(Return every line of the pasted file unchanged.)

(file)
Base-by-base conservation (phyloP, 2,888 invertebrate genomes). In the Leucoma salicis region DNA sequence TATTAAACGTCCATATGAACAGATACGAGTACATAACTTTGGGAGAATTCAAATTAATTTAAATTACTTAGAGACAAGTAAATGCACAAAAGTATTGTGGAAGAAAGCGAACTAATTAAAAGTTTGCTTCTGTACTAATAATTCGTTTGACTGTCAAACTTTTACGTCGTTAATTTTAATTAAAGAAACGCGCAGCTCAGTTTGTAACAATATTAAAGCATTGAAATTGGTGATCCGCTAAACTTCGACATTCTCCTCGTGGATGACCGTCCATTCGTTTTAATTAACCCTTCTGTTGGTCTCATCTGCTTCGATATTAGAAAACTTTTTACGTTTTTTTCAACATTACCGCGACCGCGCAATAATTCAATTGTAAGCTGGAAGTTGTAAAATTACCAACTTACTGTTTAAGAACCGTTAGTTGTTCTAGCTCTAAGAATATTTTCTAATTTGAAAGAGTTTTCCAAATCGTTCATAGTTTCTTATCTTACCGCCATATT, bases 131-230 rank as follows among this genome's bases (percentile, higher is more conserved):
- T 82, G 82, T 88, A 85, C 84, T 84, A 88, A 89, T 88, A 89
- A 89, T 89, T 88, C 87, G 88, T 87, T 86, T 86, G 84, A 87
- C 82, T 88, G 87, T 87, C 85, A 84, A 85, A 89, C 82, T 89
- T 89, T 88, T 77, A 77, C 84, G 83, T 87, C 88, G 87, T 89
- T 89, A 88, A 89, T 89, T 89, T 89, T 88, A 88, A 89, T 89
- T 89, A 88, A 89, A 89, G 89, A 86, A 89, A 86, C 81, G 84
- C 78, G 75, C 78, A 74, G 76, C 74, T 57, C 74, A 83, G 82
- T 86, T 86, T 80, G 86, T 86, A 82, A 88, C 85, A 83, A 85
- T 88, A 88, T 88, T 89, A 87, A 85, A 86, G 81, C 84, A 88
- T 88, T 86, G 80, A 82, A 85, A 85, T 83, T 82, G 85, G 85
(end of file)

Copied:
Base-by-base conservation (phyloP, 2,888 invertebrate genomes). In the Leucoma salicis region DNA sequence TATTAAACGTCCATATGAACAGATACGAGTACATAACTTTGGGAGAATTCAAATTAATTTAAATTACTTAGAGACAAGTAAATGCACAAAAGTATTGTGGAAGAAAGCGAACTAATTAAAAGTTTGCTTCTGTACTAATAATTCGTTTGACTGTCAAACTTTTACGTCGTTAATTTTAATTAAAGAAACGCGCAGCTCAGTTTGTAACAATATTAAAGCATTGAAATTGGTGATCCGCTAAACTTCGACATTCTCCTCGTGGATGACCGTCCATTCGTTTTAATTAACCCTTCTGTTGGTCTCATCTGCTTCGATATTAGAAAACTTTTTACGTTTTTTTCAACATTACCGCGACCGCGCAATAATTCAATTGTAAGCTGGAAGTTGTAAAATTACCAACTTACTGTTTAAGAACCGTTAGTTGTTCTAGCTCTAAGAATATTTTCTAATTTGAAAGAGTTTTCCAAATCGTTCATAGTTTCTTATCTTACCGCCATATT, bases 131-230 rank as follows among this genome's bases (percentile, higher is more conserved):
- T 82, G 82, T 88, A 85, C 84, T 84, A 88, A 89, T 88, A 89
- A 89, T 89, T 88, C 87, G 88, T 87, T 86, T 86, G 84, A 87
- C 82, T 88, G 87, T 87, C 85, A 84, A 85, A 89, C 82, T 89
- T 89, T 88, T 77, A 77, C 84, G 83, T 87, C 88, G 87, T 89
- T 89, A 88, A 89, T 89, T 89, T 89, T 88, A 88, A 89, T 89
- T 89, A 88, A 89, A 89, G 89, A 86, A 89, A 86, C 81, G 84
- C 78, G 75, C 78, A 74, G 76, C 74, T 57, C 74, A 83, G 82
- T 86, T 86, T 80, G 86, T 86, A 82, A 88, C 85, A 83, A 85
- T 88, A 88, T 88, T 89, A 87, A 85, A 86, G 81, C 84, A 88
- T 88, T 86, G 80, A 82, A 85, A 85, T 83, T 82, G 85, G 85